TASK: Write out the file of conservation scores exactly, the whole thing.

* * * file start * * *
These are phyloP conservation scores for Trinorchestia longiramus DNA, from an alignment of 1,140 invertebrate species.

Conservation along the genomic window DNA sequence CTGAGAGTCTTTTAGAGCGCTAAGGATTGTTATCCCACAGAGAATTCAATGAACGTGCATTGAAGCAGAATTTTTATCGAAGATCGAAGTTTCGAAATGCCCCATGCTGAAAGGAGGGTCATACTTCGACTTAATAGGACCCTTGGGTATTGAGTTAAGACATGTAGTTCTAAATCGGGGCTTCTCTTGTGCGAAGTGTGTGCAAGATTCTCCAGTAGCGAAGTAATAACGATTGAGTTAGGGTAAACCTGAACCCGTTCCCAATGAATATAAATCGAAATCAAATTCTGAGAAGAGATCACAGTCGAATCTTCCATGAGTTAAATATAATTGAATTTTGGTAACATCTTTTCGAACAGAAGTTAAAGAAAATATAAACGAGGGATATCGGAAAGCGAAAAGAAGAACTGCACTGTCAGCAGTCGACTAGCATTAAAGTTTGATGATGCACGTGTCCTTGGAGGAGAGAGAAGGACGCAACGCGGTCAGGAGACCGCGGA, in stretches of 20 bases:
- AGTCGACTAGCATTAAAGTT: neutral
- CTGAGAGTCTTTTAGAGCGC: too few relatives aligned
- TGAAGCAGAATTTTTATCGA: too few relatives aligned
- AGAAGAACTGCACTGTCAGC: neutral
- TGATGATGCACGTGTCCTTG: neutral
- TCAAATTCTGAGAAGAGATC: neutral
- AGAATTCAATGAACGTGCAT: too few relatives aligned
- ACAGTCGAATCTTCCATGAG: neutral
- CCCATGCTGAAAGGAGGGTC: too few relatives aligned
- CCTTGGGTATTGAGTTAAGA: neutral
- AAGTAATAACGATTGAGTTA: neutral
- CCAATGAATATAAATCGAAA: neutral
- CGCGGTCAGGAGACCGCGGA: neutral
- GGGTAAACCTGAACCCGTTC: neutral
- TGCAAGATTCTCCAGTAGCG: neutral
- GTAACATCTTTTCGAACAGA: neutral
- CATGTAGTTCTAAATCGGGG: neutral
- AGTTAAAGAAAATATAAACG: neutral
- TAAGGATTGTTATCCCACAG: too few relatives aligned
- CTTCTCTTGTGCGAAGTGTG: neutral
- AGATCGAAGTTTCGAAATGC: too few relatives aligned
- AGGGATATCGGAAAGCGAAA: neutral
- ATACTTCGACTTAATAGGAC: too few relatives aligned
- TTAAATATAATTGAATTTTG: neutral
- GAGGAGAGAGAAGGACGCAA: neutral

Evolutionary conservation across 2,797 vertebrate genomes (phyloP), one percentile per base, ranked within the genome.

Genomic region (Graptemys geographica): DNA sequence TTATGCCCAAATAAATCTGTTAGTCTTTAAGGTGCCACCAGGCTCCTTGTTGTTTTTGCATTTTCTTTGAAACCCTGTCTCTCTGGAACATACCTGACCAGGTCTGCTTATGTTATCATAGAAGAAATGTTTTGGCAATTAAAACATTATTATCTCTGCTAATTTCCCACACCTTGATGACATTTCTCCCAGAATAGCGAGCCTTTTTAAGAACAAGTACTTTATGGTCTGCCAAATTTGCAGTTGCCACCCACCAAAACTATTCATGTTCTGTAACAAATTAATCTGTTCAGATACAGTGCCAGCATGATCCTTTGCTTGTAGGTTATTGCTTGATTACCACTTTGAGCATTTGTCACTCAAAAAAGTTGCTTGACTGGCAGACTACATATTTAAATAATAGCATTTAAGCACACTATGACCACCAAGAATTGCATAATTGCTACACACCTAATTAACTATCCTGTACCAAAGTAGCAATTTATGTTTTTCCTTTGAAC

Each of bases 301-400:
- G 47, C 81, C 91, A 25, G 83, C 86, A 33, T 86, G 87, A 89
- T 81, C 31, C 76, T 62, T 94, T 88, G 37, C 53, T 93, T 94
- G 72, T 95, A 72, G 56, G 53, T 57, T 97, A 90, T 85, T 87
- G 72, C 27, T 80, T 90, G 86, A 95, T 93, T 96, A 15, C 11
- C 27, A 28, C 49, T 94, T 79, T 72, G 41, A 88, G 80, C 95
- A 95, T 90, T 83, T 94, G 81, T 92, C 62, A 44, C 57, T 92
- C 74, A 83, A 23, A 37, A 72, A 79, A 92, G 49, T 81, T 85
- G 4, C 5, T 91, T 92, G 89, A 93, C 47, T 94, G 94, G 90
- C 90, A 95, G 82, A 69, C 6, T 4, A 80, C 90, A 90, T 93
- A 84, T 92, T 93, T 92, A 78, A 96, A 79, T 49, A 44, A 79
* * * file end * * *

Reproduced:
These are phyloP conservation scores for Trinorchestia longiramus DNA, from an alignment of 1,140 invertebrate species.

Conservation along the genomic window DNA sequence CTGAGAGTCTTTTAGAGCGCTAAGGATTGTTATCCCACAGAGAATTCAATGAACGTGCATTGAAGCAGAATTTTTATCGAAGATCGAAGTTTCGAAATGCCCCATGCTGAAAGGAGGGTCATACTTCGACTTAATAGGACCCTTGGGTATTGAGTTAAGACATGTAGTTCTAAATCGGGGCTTCTCTTGTGCGAAGTGTGTGCAAGATTCTCCAGTAGCGAAGTAATAACGATTGAGTTAGGGTAAACCTGAACCCGTTCCCAATGAATATAAATCGAAATCAAATTCTGAGAAGAGATCACAGTCGAATCTTCCATGAGTTAAATATAATTGAATTTTGGTAACATCTTTTCGAACAGAAGTTAAAGAAAATATAAACGAGGGATATCGGAAAGCGAAAAGAAGAACTGCACTGTCAGCAGTCGACTAGCATTAAAGTTTGATGATGCACGTGTCCTTGGAGGAGAGAGAAGGACGCAACGCGGTCAGGAGACCGCGGA, in stretches of 20 bases:
- AGTCGACTAGCATTAAAGTT: neutral
- CTGAGAGTCTTTTAGAGCGC: too few relatives aligned
- TGAAGCAGAATTTTTATCGA: too few relatives aligned
- AGAAGAACTGCACTGTCAGC: neutral
- TGATGATGCACGTGTCCTTG: neutral
- TCAAATTCTGAGAAGAGATC: neutral
- AGAATTCAATGAACGTGCAT: too few relatives aligned
- ACAGTCGAATCTTCCATGAG: neutral
- CCCATGCTGAAAGGAGGGTC: too few relatives aligned
- CCTTGGGTATTGAGTTAAGA: neutral
- AAGTAATAACGATTGAGTTA: neutral
- CCAATGAATATAAATCGAAA: neutral
- CGCGGTCAGGAGACCGCGGA: neutral
- GGGTAAACCTGAACCCGTTC: neutral
- TGCAAGATTCTCCAGTAGCG: neutral
- GTAACATCTTTTCGAACAGA: neutral
- CATGTAGTTCTAAATCGGGG: neutral
- AGTTAAAGAAAATATAAACG: neutral
- TAAGGATTGTTATCCCACAG: too few relatives aligned
- CTTCTCTTGTGCGAAGTGTG: neutral
- AGATCGAAGTTTCGAAATGC: too few relatives aligned
- AGGGATATCGGAAAGCGAAA: neutral
- ATACTTCGACTTAATAGGAC: too few relatives aligned
- TTAAATATAATTGAATTTTG: neutral
- GAGGAGAGAGAAGGACGCAA: neutral

Evolutionary conservation across 2,797 vertebrate genomes (phyloP), one percentile per base, ranked within the genome.

Genomic region (Graptemys geographica): DNA sequence TTATGCCCAAATAAATCTGTTAGTCTTTAAGGTGCCACCAGGCTCCTTGTTGTTTTTGCATTTTCTTTGAAACCCTGTCTCTCTGGAACATACCTGACCAGGTCTGCTTATGTTATCATAGAAGAAATGTTTTGGCAATTAAAACATTATTATCTCTGCTAATTTCCCACACCTTGATGACATTTCTCCCAGAATAGCGAGCCTTTTTAAGAACAAGTACTTTATGGTCTGCCAAATTTGCAGTTGCCACCCACCAAAACTATTCATGTTCTGTAACAAATTAATCTGTTCAGATACAGTGCCAGCATGATCCTTTGCTTGTAGGTTATTGCTTGATTACCACTTTGAGCATTTGTCACTCAAAAAAGTTGCTTGACTGGCAGACTACATATTTAAATAATAGCATTTAAGCACACTATGACCACCAAGAATTGCATAATTGCTACACACCTAATTAACTATCCTGTACCAAAGTAGCAATTTATGTTTTTCCTTTGAAC

Each of bases 301-400:
- G 47, C 81, C 91, A 25, G 83, C 86, A 33, T 86, G 87, A 89
- T 81, C 31, C 76, T 62, T 94, T 88, G 37, C 53, T 93, T 94
- G 72, T 95, A 72, G 56, G 53, T 57, T 97, A 90, T 85, T 87
- G 72, C 27, T 80, T 90, G 86, A 95, T 93, T 96, A 15, C 11
- C 27, A 28, C 49, T 94, T 79, T 72, G 41, A 88, G 80, C 95
- A 95, T 90, T 83, T 94, G 81, T 92, C 62, A 44, C 57, T 92
- C 74, A 83, A 23, A 37, A 72, A 79, A 92, G 49, T 81, T 85
- G 4, C 5, T 91, T 92, G 89, A 93, C 47, T 94, G 94, G 90
- C 90, A 95, G 82, A 69, C 6, T 4, A 80, C 90, A 90, T 93
- A 84, T 92, T 93, T 92, A 78, A 96, A 79, T 49, A 44, A 79